The Cazenovia, N.Y., Republican goes for the seasonal spin, December 25, 1968. Front page made available by nyhistoricnewspapers.org.

According to Wikipedia, the Hong Kong flu of 1968-9 began causing trouble in the Far East in July 1968. It came to America in September — brought home by returning Vietnam War veterans — but did not spread widely until December, when it became front-page news.

An archived U.S. government site says the Hong Kong flu killed about 34,000 people in the U.S. between September 1968 and March 1969. For context, that’s 10 times higher than the U.S. death toll from the 2009 flu pandemic, but only about half as many deaths as the 1957 Asian flu pandemic.

(Of course, all of these events are dwarfed by the 1918 “Spanish flu” pandemic, which killed 500,000 to 675,000 people in the U.S., including one or two of my great-grandparents and doubtless others on the family tree.)

For most people who got it, the Hong Kong flu produced three or four days of discomfort, with high fever, chest tightness, general body aches and fatigue.

In most places, the flu affected society in relatively small ways. The Cazenovia news article shown above (that’s in the Syracuse area, by the way) noted that school absenteeism had risen to 17 percent, and holiday mail in town had seen minor delays because eight Post Office employees had been off work at the same time.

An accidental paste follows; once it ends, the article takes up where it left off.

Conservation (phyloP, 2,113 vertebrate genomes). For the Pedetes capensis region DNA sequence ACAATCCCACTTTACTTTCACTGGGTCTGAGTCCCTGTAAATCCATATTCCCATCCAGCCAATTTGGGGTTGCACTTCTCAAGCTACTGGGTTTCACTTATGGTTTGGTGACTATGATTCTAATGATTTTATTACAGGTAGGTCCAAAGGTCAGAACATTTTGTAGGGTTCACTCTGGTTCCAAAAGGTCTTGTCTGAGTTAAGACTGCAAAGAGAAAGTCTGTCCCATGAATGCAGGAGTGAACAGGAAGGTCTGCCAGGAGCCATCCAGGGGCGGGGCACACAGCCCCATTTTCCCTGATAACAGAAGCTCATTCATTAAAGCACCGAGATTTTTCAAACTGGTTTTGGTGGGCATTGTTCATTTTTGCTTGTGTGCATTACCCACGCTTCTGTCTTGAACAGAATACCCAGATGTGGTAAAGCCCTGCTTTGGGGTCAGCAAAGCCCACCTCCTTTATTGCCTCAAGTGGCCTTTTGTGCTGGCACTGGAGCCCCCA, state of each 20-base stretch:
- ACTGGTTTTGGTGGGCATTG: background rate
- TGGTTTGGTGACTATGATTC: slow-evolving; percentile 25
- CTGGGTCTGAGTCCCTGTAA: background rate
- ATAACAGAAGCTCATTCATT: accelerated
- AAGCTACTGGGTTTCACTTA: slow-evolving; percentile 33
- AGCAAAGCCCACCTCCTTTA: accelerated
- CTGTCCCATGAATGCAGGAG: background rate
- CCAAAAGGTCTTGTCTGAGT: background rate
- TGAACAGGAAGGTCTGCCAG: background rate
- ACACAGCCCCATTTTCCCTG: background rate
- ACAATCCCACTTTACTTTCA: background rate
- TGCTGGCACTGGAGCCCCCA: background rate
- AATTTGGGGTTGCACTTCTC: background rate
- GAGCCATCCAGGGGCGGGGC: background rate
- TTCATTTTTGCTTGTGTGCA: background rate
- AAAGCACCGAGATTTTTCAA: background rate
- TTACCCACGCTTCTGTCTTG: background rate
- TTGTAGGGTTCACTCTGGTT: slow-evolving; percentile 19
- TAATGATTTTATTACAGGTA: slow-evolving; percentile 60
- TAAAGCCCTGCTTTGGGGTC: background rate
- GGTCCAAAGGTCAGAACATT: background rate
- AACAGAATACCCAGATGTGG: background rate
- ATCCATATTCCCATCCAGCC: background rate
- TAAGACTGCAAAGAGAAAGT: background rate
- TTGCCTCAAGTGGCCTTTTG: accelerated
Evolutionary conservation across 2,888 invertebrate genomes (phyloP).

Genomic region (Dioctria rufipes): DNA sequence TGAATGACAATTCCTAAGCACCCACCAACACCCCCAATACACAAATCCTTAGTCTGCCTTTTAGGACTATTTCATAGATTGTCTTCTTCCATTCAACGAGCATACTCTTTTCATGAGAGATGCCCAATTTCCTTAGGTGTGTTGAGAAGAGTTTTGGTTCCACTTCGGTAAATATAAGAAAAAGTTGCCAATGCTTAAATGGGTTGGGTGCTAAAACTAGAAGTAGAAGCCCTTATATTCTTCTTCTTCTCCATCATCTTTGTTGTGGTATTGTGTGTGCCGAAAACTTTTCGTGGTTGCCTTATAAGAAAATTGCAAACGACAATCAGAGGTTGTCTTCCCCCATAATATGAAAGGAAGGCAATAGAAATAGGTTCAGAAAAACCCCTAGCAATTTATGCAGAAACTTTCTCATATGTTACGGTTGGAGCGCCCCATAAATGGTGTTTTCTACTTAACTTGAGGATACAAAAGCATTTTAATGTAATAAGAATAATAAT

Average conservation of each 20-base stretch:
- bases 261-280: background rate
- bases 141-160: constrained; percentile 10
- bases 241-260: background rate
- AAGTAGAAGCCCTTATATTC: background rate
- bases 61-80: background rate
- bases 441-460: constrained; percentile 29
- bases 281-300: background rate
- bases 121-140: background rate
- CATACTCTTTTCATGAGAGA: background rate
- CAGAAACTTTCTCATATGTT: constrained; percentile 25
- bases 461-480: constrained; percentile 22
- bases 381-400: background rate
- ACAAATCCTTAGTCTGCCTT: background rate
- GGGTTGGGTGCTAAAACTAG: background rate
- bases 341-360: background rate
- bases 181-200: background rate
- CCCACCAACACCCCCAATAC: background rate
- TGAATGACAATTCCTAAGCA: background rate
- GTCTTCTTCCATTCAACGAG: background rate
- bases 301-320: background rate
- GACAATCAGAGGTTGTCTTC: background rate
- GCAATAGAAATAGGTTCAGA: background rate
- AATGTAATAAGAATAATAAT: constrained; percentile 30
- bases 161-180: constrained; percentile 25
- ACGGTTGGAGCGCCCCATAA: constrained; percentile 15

Other areas seem to have sounded the alarm more loudly. The Massena, N.Y., Observer of Dec. 19, 1968 (that’s in the far northern part of the state, on the Canadian border), quoted the American Red Cross as calling it “a disaster situation.”

Officials in New York City estimated one in every 16 New Yorkers had had the flu in the prior two weeks, with 300,000 of them currently at “the most critical stage” of the illness. School absentee rates of 30 percent were reported in the Pittsburgh area.

(Perhaps the highest-profile flu victim: Vice President Hubert Humphrey, who was resting in Phoenix. Reports of flu are also frequent in sports reports from late 1968 — victims included Bill Russell, Dave Bing, and 20 members of the Minnesota Vikings — though it’s not specific whether these were cases of Hong Kong flu or just regular ol’ grippe.)

People over 65 were at the highest risk of dying from the disease. No surprise, then, that my 82-year-old great-grandmother was the first one at 1107 Hope Street to get a Hong Kong flu shot. (Everyone had already gotten regular flu shots in early November.)

She took the pencil into her own hand to document it:


December 13, 1968.

Although some news reports at the time said flu vaccine was reserved for the elderly, my grandparents (in their mid-50s) and my aunt (college-age) also managed to arrange Hong Kong flu shots that holiday season.


December 16, 1968. My grandma, Corine…


December 17, 1968. My grandpa, Bill (a.k.a. WHB) …


December 23, 1968. And my aunt, Elaine.

The stuff must have worked, as my grandpa’s calendars through March 1969 give no indication of anyone being sick.

Will we do so well again this year, or in the year to come? We can hope, anyway.

If not, I’ve got this big contingency plan I can read while I’m flat on my back…

As you might remember from my town report post, I’m kind of a municipal-minutes geek.